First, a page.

A nonprofit in East Point, GA, has distributed a grant to Black-Owned Georgia Farm, Local Lands, to expand local food production.

The Common Market Southeast, a mission-driven distributor of local farm goods, has reportedly disbursed millions of dollars to Black, Indigenous, and women farmers in Georgia, according to 11Alive.

With the aid of The Local Food Purchase Assistance Program (LFPA), a grant program, many local farms will be able to expand food production for institutions such as schools, hospitals, large-scale government agencies, and more.

One of the grant recipients is a Black-owned and operated farm, Local Lands.

“This past year has been very, very good for us,” Asa Ysrael, head farmer at Local Lands, told the outlet. “The LFPA (Local Food Purchase Assistance) program has allowed us to scale up. It gives us security, so we don’t have to worry about if the product gets sold. We can focus on other variables that aren’t controllable. I’m happy about that.”

By receiving this grant, Local Lands has increased production of pasture-raised eggs fivefold and their sales opportunities. According to the Local Land farmers, there have also been over $80,000 in purchase commitments for the farm.

Raphaela Ysrael, a Local Lands farmer, indicated that the grant has enabled the farm to reduce the cost of eggs for consumers. These savings are essential for the family-owned farm, which usually faces limited financial resources.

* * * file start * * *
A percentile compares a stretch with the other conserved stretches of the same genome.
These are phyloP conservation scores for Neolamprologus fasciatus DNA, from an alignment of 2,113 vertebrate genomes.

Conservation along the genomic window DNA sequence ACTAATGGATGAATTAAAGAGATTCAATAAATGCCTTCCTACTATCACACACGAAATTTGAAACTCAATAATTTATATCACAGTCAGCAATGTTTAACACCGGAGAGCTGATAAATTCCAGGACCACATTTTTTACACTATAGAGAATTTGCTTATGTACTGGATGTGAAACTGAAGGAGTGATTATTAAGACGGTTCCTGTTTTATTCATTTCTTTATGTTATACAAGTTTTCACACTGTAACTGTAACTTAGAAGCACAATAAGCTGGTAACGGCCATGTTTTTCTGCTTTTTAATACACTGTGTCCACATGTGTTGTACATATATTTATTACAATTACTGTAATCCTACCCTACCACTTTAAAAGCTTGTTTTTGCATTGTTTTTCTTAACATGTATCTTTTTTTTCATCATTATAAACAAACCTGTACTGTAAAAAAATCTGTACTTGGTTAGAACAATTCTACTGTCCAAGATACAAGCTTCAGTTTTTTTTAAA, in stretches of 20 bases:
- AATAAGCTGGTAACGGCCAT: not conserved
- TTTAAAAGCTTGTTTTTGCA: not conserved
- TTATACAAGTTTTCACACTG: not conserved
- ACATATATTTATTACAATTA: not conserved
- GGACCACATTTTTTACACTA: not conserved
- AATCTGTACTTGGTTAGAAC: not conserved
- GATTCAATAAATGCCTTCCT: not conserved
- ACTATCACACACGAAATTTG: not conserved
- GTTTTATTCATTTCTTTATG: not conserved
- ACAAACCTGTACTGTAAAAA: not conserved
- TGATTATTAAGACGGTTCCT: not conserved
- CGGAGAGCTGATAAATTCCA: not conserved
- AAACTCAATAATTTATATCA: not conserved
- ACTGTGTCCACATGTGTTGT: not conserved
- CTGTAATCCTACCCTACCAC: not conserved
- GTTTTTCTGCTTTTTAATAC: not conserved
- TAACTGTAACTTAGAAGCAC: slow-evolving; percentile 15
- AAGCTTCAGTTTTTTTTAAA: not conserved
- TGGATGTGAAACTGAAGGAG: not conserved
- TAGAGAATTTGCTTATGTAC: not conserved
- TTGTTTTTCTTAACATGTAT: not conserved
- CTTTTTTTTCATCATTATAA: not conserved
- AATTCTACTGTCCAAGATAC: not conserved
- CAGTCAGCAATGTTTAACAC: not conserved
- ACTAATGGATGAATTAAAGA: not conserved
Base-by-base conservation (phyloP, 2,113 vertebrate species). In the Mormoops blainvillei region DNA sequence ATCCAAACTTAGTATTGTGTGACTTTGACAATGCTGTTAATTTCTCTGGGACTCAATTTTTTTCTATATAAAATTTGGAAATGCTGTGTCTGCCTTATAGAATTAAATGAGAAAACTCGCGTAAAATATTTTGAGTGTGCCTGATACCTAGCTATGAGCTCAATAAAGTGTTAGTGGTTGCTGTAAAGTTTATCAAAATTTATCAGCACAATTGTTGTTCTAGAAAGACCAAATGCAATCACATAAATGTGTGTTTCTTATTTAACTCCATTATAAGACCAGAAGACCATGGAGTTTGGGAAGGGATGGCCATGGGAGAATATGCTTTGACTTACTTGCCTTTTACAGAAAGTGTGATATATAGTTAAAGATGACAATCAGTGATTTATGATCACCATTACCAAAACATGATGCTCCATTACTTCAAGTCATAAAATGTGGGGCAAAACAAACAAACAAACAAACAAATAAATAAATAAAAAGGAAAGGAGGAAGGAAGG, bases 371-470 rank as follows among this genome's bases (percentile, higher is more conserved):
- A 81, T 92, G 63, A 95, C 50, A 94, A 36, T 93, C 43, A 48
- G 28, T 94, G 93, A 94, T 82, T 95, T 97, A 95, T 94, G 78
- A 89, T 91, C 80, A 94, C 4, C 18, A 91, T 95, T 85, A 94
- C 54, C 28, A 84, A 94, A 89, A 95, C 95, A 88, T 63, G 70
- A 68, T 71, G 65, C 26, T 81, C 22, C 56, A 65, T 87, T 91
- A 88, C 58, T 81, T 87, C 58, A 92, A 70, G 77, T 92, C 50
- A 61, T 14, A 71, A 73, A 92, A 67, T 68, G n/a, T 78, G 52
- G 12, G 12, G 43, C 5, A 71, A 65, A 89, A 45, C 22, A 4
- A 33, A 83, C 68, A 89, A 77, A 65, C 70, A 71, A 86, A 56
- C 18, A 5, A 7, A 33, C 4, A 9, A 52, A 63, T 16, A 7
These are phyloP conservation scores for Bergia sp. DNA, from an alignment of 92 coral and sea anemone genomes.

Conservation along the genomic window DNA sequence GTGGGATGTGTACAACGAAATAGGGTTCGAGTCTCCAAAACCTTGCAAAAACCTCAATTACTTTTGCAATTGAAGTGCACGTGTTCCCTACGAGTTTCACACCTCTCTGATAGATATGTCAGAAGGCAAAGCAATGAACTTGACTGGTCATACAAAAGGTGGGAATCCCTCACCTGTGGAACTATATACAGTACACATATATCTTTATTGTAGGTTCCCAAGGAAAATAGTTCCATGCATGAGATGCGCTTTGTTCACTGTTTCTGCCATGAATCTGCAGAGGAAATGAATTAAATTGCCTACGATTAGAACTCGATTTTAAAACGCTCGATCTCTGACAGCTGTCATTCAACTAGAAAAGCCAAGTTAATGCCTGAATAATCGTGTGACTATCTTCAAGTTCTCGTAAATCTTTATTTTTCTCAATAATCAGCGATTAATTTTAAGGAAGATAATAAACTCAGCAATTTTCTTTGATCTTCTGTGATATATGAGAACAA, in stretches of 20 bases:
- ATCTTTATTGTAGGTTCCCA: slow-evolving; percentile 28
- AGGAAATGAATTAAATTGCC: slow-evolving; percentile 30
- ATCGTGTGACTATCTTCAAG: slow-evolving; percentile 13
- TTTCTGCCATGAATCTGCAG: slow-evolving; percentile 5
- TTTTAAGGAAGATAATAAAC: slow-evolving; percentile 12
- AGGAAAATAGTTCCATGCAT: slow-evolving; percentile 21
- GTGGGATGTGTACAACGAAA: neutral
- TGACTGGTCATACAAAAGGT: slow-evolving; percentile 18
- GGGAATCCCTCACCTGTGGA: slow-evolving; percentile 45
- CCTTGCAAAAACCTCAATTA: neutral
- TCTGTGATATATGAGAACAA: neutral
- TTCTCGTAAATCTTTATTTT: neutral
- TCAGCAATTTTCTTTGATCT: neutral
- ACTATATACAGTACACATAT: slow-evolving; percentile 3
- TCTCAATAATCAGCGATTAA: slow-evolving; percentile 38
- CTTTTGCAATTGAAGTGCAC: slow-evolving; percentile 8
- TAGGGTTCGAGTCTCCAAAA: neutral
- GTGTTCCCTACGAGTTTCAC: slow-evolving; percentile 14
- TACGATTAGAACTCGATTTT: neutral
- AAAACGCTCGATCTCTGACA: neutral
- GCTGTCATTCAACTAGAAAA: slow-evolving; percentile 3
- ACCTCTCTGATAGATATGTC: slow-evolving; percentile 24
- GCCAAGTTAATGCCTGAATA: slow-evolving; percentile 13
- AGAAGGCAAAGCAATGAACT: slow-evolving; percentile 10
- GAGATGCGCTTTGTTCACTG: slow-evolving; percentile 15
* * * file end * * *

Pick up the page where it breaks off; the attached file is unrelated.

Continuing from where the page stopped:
“Historically underserved farmers have long been excluded from wholesale opportunities,” Bill Green, the nonprofit’s executive director, told 11Alive. “This program builds on the work begun during the USDA’s pandemic-era contracts to engage historically underserved producers, promoting sustainability and equity in local food systems while delivering fresh, ecologically responsible produce to communities.”

Asa explains that Local Lands’ mission is to help residents in the southern side of metro Atlanta, GA, gain access to organic, local, and fresh food.

In addition to Local Lands, other farms and pastures have also benefited.

The funding program has helped Starlit Roots Farms, Snapfinger Farms, and Green Box Mushrooms in Georgia.

“As farmers, not just farmers, but Black farmers, we’re pillars of the community, and people really look up to us and the way that we function,” said EliYahu Ben Asa of Local Lands and head farmer at Atlanta Harvest, another counterpart institution of the family’s agricultural business, per 11Alive.